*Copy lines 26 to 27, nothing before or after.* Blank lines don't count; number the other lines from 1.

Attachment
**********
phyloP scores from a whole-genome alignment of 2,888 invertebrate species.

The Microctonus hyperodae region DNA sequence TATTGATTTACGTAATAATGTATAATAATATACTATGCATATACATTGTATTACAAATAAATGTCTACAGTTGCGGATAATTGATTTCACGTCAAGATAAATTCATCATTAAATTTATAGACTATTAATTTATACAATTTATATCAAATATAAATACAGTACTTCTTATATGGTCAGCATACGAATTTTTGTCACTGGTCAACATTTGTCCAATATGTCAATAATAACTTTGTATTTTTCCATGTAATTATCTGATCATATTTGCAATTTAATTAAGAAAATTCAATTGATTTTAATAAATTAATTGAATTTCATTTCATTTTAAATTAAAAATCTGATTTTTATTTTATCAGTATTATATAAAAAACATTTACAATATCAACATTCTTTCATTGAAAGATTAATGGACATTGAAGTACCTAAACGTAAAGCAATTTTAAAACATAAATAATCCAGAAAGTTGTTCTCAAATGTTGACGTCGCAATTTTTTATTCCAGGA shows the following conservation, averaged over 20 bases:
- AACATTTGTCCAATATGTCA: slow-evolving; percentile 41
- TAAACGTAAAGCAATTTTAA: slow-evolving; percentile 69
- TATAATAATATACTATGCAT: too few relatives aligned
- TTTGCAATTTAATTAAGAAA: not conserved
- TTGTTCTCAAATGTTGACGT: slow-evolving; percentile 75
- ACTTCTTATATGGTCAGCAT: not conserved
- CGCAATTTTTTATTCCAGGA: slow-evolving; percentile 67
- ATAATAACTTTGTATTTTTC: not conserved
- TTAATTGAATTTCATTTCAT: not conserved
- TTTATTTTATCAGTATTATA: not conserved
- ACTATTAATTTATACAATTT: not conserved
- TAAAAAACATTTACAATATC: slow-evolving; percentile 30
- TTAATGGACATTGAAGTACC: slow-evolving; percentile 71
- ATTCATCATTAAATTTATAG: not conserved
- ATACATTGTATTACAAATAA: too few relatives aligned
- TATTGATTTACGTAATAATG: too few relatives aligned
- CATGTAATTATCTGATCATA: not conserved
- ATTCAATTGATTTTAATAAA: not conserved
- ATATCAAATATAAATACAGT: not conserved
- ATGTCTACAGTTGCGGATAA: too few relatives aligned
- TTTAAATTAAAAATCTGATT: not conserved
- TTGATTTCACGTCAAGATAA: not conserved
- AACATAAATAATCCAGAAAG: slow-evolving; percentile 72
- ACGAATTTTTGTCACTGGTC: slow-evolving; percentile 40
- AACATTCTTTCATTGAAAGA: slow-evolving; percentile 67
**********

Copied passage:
- ACGAATTTTTGTCACTGGTC: slow-evolving; percentile 40
- AACATTCTTTCATTGAAAGA: slow-evolving; percentile 67